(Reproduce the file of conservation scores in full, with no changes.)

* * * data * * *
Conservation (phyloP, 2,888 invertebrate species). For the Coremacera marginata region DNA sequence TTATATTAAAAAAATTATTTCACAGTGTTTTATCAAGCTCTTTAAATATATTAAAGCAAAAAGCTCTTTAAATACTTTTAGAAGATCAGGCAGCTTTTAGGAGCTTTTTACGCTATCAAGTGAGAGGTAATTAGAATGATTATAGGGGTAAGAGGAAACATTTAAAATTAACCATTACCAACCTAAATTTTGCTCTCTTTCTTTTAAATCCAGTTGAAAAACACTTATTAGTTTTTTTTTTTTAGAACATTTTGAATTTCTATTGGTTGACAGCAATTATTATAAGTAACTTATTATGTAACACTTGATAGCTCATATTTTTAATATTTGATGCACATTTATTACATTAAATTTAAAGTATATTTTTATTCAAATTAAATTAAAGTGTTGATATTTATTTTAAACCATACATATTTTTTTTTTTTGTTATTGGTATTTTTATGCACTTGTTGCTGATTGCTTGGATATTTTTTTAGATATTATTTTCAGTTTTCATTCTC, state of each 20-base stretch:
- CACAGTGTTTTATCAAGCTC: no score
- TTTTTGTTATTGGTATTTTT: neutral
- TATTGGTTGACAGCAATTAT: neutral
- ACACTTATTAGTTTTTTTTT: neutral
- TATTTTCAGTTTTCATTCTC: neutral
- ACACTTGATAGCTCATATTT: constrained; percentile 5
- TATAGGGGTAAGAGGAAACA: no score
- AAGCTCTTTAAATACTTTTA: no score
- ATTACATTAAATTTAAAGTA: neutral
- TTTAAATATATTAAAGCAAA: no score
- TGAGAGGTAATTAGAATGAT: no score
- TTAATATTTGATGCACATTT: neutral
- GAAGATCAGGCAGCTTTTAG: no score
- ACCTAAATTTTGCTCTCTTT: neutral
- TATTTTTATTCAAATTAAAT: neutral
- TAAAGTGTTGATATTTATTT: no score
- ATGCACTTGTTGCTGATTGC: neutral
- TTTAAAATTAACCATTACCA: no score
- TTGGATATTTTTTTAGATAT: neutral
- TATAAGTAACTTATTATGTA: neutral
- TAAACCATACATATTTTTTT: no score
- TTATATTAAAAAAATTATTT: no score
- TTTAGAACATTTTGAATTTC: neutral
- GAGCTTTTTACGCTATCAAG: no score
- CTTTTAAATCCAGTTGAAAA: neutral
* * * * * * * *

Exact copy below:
Conservation (phyloP, 2,888 invertebrate species). For the Coremacera marginata region DNA sequence TTATATTAAAAAAATTATTTCACAGTGTTTTATCAAGCTCTTTAAATATATTAAAGCAAAAAGCTCTTTAAATACTTTTAGAAGATCAGGCAGCTTTTAGGAGCTTTTTACGCTATCAAGTGAGAGGTAATTAGAATGATTATAGGGGTAAGAGGAAACATTTAAAATTAACCATTACCAACCTAAATTTTGCTCTCTTTCTTTTAAATCCAGTTGAAAAACACTTATTAGTTTTTTTTTTTTAGAACATTTTGAATTTCTATTGGTTGACAGCAATTATTATAAGTAACTTATTATGTAACACTTGATAGCTCATATTTTTAATATTTGATGCACATTTATTACATTAAATTTAAAGTATATTTTTATTCAAATTAAATTAAAGTGTTGATATTTATTTTAAACCATACATATTTTTTTTTTTTGTTATTGGTATTTTTATGCACTTGTTGCTGATTGCTTGGATATTTTTTTAGATATTATTTTCAGTTTTCATTCTC, state of each 20-base stretch:
- CACAGTGTTTTATCAAGCTC: no score
- TTTTTGTTATTGGTATTTTT: neutral
- TATTGGTTGACAGCAATTAT: neutral
- ACACTTATTAGTTTTTTTTT: neutral
- TATTTTCAGTTTTCATTCTC: neutral
- ACACTTGATAGCTCATATTT: constrained; percentile 5
- TATAGGGGTAAGAGGAAACA: no score
- AAGCTCTTTAAATACTTTTA: no score
- ATTACATTAAATTTAAAGTA: neutral
- TTTAAATATATTAAAGCAAA: no score
- TGAGAGGTAATTAGAATGAT: no score
- TTAATATTTGATGCACATTT: neutral
- GAAGATCAGGCAGCTTTTAG: no score
- ACCTAAATTTTGCTCTCTTT: neutral
- TATTTTTATTCAAATTAAAT: neutral
- TAAAGTGTTGATATTTATTT: no score
- ATGCACTTGTTGCTGATTGC: neutral
- TTTAAAATTAACCATTACCA: no score
- TTGGATATTTTTTTAGATAT: neutral
- TATAAGTAACTTATTATGTA: neutral
- TAAACCATACATATTTTTTT: no score
- TTATATTAAAAAAATTATTT: no score
- TTTAGAACATTTTGAATTTC: neutral
- GAGCTTTTTACGCTATCAAG: no score
- CTTTTAAATCCAGTTGAAAA: neutral